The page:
AN appeal has been made for two parks in Peebles to become no-go areas for cyclists.

And the people of the town will have their say whether bikers should be banned from both Hay Lodge and Victoria parks.

Last week Peebles Community Council was asked to conduct a consultation exercise to discover if there is support for a ban.

Concerns over the number of bike riders using the Peebles Common Good parks have been growing. 

It was claimed that cyclists were adversely affecting the amenity for other park users.

It was also suggested there had previously been a cycling ban at both locations.

The matter was referred to the Peebles Common Good Fund Sub-Committee, which is made up of the the six Tweeddale councillors, which sought a view from SBC’s legal services department on the implications of any ban or restrictions.

And after hearing that advice at its meeting last week, the sub-committee, as custodians of the parks, agreed that the opinions of the Peebles public should be sought.

Tweeddale councillor Catriona Bhatia said: "As the complaint was raised at the community council, we have asked that body to undertake some consultation on whether any changes should to be made regarding cycling in these parks.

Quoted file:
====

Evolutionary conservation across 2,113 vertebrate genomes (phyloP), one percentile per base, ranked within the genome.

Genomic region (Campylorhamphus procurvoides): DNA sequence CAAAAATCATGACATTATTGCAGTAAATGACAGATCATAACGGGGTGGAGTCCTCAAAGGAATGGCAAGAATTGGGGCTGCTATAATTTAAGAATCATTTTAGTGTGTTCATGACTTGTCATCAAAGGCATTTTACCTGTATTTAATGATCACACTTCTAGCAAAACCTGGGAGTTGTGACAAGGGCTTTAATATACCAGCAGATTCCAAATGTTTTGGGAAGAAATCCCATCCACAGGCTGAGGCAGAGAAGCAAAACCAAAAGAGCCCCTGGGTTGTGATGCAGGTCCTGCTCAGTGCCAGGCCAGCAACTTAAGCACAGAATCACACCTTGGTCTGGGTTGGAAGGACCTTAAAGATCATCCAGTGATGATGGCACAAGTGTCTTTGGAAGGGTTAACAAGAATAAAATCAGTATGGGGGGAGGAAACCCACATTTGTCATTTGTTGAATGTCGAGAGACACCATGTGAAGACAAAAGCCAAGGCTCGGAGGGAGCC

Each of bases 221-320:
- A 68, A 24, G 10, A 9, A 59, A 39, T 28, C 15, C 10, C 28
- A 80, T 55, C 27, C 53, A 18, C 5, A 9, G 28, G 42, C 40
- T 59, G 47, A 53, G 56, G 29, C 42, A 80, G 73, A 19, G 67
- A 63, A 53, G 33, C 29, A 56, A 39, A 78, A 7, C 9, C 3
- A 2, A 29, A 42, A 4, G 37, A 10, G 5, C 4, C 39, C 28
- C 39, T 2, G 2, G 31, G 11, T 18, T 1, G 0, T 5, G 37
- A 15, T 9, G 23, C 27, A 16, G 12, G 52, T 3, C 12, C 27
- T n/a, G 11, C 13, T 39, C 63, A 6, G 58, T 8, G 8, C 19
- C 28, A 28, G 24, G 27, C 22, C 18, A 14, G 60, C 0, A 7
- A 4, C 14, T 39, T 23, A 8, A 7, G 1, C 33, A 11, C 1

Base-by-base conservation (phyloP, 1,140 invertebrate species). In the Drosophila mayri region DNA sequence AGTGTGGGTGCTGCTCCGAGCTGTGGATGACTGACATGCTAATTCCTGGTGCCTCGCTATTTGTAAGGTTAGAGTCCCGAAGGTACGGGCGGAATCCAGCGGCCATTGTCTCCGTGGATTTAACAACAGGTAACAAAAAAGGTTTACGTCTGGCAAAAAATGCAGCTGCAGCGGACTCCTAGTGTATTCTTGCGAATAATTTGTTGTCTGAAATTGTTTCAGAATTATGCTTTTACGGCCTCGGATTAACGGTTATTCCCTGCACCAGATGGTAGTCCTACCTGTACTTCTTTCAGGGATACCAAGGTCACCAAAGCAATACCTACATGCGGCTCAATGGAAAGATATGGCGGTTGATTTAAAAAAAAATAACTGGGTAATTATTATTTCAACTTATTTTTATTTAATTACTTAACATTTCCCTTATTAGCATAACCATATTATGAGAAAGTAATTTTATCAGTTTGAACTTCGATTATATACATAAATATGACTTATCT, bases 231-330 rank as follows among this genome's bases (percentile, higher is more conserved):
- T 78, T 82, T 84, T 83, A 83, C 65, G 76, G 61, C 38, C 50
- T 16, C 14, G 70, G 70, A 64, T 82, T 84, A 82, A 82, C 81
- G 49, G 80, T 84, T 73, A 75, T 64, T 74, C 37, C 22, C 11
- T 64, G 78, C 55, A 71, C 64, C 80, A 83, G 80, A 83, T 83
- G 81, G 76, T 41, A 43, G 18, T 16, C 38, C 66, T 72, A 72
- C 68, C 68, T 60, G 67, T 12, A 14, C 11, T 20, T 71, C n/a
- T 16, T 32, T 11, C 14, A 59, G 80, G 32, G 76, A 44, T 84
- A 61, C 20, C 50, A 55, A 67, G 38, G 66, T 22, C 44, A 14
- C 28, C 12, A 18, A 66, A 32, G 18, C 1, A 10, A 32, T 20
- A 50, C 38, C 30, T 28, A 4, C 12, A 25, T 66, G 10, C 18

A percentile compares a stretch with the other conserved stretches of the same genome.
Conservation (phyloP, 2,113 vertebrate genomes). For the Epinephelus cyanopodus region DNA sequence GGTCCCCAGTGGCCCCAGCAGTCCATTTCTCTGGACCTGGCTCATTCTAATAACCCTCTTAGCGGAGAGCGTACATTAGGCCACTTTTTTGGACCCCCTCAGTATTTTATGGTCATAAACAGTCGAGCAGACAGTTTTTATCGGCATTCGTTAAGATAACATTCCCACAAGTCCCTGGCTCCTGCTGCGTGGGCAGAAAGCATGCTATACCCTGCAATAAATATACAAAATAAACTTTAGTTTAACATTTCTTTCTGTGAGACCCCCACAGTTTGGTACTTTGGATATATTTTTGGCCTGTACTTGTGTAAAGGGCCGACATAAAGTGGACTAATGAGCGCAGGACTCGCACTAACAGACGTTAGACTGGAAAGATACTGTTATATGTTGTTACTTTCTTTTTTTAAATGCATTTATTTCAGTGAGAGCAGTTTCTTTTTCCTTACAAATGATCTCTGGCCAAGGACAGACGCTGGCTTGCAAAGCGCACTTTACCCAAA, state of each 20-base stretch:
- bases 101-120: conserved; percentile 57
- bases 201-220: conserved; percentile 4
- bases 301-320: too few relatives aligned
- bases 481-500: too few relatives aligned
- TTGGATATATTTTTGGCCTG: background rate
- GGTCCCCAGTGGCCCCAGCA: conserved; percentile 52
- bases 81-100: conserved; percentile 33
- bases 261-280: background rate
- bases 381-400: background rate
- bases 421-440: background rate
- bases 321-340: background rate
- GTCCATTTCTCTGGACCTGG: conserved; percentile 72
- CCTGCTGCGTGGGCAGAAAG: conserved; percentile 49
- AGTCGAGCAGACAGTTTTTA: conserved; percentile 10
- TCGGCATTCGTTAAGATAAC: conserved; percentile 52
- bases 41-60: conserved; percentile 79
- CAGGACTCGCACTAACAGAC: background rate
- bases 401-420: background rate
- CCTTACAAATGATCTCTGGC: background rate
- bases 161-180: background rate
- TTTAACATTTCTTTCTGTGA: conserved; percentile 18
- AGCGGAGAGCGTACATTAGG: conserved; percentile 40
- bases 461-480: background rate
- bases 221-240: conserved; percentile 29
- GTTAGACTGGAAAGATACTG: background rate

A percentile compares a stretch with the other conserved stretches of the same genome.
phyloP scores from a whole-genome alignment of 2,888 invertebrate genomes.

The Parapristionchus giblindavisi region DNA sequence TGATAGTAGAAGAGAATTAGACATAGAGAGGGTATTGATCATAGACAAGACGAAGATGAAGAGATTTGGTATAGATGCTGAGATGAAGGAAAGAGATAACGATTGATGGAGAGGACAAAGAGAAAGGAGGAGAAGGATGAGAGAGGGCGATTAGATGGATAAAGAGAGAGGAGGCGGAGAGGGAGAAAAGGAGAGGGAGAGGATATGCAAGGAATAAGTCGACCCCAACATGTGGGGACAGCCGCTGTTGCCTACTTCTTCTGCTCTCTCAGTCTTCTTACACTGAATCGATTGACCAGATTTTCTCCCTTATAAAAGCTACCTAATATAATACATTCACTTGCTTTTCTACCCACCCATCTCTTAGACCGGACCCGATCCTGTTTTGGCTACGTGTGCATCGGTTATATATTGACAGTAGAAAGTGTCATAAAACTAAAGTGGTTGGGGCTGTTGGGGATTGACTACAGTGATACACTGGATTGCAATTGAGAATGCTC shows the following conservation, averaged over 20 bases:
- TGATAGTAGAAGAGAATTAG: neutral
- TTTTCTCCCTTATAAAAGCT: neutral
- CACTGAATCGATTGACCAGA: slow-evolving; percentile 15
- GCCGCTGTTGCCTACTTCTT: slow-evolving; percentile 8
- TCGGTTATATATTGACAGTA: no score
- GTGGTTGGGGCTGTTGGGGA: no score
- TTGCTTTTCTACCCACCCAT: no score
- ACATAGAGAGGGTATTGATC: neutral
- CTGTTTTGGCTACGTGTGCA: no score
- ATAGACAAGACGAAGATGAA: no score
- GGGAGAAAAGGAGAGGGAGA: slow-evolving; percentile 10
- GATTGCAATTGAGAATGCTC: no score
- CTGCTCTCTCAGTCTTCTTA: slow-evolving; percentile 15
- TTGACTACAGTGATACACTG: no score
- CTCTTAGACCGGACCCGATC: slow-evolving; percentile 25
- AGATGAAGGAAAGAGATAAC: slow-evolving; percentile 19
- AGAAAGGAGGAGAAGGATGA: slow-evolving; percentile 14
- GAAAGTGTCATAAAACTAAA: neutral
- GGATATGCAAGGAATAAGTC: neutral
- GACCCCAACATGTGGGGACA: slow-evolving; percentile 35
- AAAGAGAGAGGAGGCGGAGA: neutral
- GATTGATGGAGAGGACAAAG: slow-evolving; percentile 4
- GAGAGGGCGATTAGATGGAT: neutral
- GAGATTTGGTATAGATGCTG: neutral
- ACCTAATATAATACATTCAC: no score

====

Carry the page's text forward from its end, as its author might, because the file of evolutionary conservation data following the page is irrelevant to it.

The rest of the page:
“I have no doubt there will be divided opinions on this matter so a cautious and informed approach is required."

On the issue of previous cycling bans, SBC’s legal team said in its briefing note that no council officer had any record or recollection of there ever having been any management rules at the two parks.

The report stated: “Officers have advised there appears to be some anecdotal evidence suggesting that about 40 years ago there might have been some ban or signage in place at Victoria Park following an accident.

“However, there is no detail of what that was, how long it lasted and, indeed, how the ban was effected.”

The advice makes it clear that a complete ban on cycling would be “problematic” because the Common Law rights of landowners are now subject to the significant restriction of Right to Roam as enshrined in the Land Reform (Scotland) Act.

“Under that legislation everyone has the right to be on or cross land for recreational purposes…and these rights of access extend to cycling” stated the briefing note.

“Right of access is, of course, a right to responsible access which must not interfere with the rights of others.

“It is possible there may be some scope for a management approach to the parks which ensures any exercise of access rights is, indeed, responsible.”